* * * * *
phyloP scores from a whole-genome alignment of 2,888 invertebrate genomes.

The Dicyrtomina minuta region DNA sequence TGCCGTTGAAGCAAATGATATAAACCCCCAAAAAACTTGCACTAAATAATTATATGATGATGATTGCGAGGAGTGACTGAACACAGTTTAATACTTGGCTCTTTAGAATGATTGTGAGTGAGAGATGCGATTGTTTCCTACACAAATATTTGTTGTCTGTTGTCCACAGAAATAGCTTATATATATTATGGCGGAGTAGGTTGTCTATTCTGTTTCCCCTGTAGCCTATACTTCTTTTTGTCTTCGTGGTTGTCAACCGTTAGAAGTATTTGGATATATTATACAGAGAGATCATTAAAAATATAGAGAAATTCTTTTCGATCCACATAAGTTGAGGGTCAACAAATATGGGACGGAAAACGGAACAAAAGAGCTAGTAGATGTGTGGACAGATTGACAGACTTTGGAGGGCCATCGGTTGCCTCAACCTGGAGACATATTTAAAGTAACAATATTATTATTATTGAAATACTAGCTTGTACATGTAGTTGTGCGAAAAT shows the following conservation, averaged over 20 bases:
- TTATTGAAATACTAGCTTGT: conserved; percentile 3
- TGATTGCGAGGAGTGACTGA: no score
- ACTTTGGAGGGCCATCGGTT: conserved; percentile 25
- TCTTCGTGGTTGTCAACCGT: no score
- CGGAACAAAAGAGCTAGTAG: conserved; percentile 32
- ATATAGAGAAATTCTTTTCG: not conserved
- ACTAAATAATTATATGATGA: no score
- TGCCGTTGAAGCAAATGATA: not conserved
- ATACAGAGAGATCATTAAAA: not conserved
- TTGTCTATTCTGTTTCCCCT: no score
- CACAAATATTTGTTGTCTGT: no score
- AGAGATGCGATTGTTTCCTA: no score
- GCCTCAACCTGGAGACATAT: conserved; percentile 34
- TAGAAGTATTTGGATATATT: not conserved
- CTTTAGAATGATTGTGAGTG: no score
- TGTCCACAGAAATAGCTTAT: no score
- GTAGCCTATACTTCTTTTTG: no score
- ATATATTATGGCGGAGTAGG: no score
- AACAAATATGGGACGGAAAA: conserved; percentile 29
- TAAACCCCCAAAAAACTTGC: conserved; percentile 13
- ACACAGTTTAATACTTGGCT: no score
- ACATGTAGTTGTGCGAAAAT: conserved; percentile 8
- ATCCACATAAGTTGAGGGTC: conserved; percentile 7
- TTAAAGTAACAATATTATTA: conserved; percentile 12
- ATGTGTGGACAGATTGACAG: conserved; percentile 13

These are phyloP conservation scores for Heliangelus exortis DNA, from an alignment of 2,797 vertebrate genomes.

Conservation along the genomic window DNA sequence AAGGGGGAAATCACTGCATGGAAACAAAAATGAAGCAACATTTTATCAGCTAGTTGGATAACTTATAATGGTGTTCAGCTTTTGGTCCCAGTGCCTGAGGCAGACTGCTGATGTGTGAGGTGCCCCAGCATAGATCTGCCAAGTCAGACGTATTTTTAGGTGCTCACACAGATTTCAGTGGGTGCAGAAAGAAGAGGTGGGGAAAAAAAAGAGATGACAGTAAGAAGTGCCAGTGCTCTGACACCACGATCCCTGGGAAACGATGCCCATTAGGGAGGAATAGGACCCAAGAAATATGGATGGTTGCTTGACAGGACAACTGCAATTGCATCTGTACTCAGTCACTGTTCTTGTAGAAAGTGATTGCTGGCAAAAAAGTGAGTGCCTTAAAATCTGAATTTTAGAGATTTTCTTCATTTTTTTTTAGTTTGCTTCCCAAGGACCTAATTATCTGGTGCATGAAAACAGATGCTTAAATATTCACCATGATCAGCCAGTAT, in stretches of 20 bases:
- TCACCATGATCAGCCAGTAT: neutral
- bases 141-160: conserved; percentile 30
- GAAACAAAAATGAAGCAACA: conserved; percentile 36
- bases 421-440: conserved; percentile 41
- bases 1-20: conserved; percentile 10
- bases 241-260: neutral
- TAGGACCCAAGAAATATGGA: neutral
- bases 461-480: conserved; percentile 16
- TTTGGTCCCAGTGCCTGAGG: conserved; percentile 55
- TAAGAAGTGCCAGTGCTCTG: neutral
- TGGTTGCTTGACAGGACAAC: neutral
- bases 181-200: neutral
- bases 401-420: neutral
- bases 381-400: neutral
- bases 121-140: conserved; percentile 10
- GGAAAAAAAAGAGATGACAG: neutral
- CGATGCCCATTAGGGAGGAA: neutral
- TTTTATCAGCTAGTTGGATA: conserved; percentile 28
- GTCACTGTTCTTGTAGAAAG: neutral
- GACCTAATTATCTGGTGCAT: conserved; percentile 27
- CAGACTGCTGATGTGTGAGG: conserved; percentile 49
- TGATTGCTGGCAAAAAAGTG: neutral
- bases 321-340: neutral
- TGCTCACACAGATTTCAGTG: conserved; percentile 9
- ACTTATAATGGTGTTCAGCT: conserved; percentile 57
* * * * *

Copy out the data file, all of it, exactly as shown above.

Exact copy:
phyloP scores from a whole-genome alignment of 2,888 invertebrate genomes.

The Dicyrtomina minuta region DNA sequence TGCCGTTGAAGCAAATGATATAAACCCCCAAAAAACTTGCACTAAATAATTATATGATGATGATTGCGAGGAGTGACTGAACACAGTTTAATACTTGGCTCTTTAGAATGATTGTGAGTGAGAGATGCGATTGTTTCCTACACAAATATTTGTTGTCTGTTGTCCACAGAAATAGCTTATATATATTATGGCGGAGTAGGTTGTCTATTCTGTTTCCCCTGTAGCCTATACTTCTTTTTGTCTTCGTGGTTGTCAACCGTTAGAAGTATTTGGATATATTATACAGAGAGATCATTAAAAATATAGAGAAATTCTTTTCGATCCACATAAGTTGAGGGTCAACAAATATGGGACGGAAAACGGAACAAAAGAGCTAGTAGATGTGTGGACAGATTGACAGACTTTGGAGGGCCATCGGTTGCCTCAACCTGGAGACATATTTAAAGTAACAATATTATTATTATTGAAATACTAGCTTGTACATGTAGTTGTGCGAAAAT shows the following conservation, averaged over 20 bases:
- TTATTGAAATACTAGCTTGT: conserved; percentile 3
- TGATTGCGAGGAGTGACTGA: no score
- ACTTTGGAGGGCCATCGGTT: conserved; percentile 25
- TCTTCGTGGTTGTCAACCGT: no score
- CGGAACAAAAGAGCTAGTAG: conserved; percentile 32
- ATATAGAGAAATTCTTTTCG: not conserved
- ACTAAATAATTATATGATGA: no score
- TGCCGTTGAAGCAAATGATA: not conserved
- ATACAGAGAGATCATTAAAA: not conserved
- TTGTCTATTCTGTTTCCCCT: no score
- CACAAATATTTGTTGTCTGT: no score
- AGAGATGCGATTGTTTCCTA: no score
- GCCTCAACCTGGAGACATAT: conserved; percentile 34
- TAGAAGTATTTGGATATATT: not conserved
- CTTTAGAATGATTGTGAGTG: no score
- TGTCCACAGAAATAGCTTAT: no score
- GTAGCCTATACTTCTTTTTG: no score
- ATATATTATGGCGGAGTAGG: no score
- AACAAATATGGGACGGAAAA: conserved; percentile 29
- TAAACCCCCAAAAAACTTGC: conserved; percentile 13
- ACACAGTTTAATACTTGGCT: no score
- ACATGTAGTTGTGCGAAAAT: conserved; percentile 8
- ATCCACATAAGTTGAGGGTC: conserved; percentile 7
- TTAAAGTAACAATATTATTA: conserved; percentile 12
- ATGTGTGGACAGATTGACAG: conserved; percentile 13

These are phyloP conservation scores for Heliangelus exortis DNA, from an alignment of 2,797 vertebrate genomes.

Conservation along the genomic window DNA sequence AAGGGGGAAATCACTGCATGGAAACAAAAATGAAGCAACATTTTATCAGCTAGTTGGATAACTTATAATGGTGTTCAGCTTTTGGTCCCAGTGCCTGAGGCAGACTGCTGATGTGTGAGGTGCCCCAGCATAGATCTGCCAAGTCAGACGTATTTTTAGGTGCTCACACAGATTTCAGTGGGTGCAGAAAGAAGAGGTGGGGAAAAAAAAGAGATGACAGTAAGAAGTGCCAGTGCTCTGACACCACGATCCCTGGGAAACGATGCCCATTAGGGAGGAATAGGACCCAAGAAATATGGATGGTTGCTTGACAGGACAACTGCAATTGCATCTGTACTCAGTCACTGTTCTTGTAGAAAGTGATTGCTGGCAAAAAAGTGAGTGCCTTAAAATCTGAATTTTAGAGATTTTCTTCATTTTTTTTTAGTTTGCTTCCCAAGGACCTAATTATCTGGTGCATGAAAACAGATGCTTAAATATTCACCATGATCAGCCAGTAT, in stretches of 20 bases:
- TCACCATGATCAGCCAGTAT: neutral
- bases 141-160: conserved; percentile 30
- GAAACAAAAATGAAGCAACA: conserved; percentile 36
- bases 421-440: conserved; percentile 41
- bases 1-20: conserved; percentile 10
- bases 241-260: neutral
- TAGGACCCAAGAAATATGGA: neutral
- bases 461-480: conserved; percentile 16
- TTTGGTCCCAGTGCCTGAGG: conserved; percentile 55
- TAAGAAGTGCCAGTGCTCTG: neutral
- TGGTTGCTTGACAGGACAAC: neutral
- bases 181-200: neutral
- bases 401-420: neutral
- bases 381-400: neutral
- bases 121-140: conserved; percentile 10
- GGAAAAAAAAGAGATGACAG: neutral
- CGATGCCCATTAGGGAGGAA: neutral
- TTTTATCAGCTAGTTGGATA: conserved; percentile 28
- GTCACTGTTCTTGTAGAAAG: neutral
- GACCTAATTATCTGGTGCAT: conserved; percentile 27
- CAGACTGCTGATGTGTGAGG: conserved; percentile 49
- TGATTGCTGGCAAAAAAGTG: neutral
- bases 321-340: neutral
- TGCTCACACAGATTTCAGTG: conserved; percentile 9
- ACTTATAATGGTGTTCAGCT: conserved; percentile 57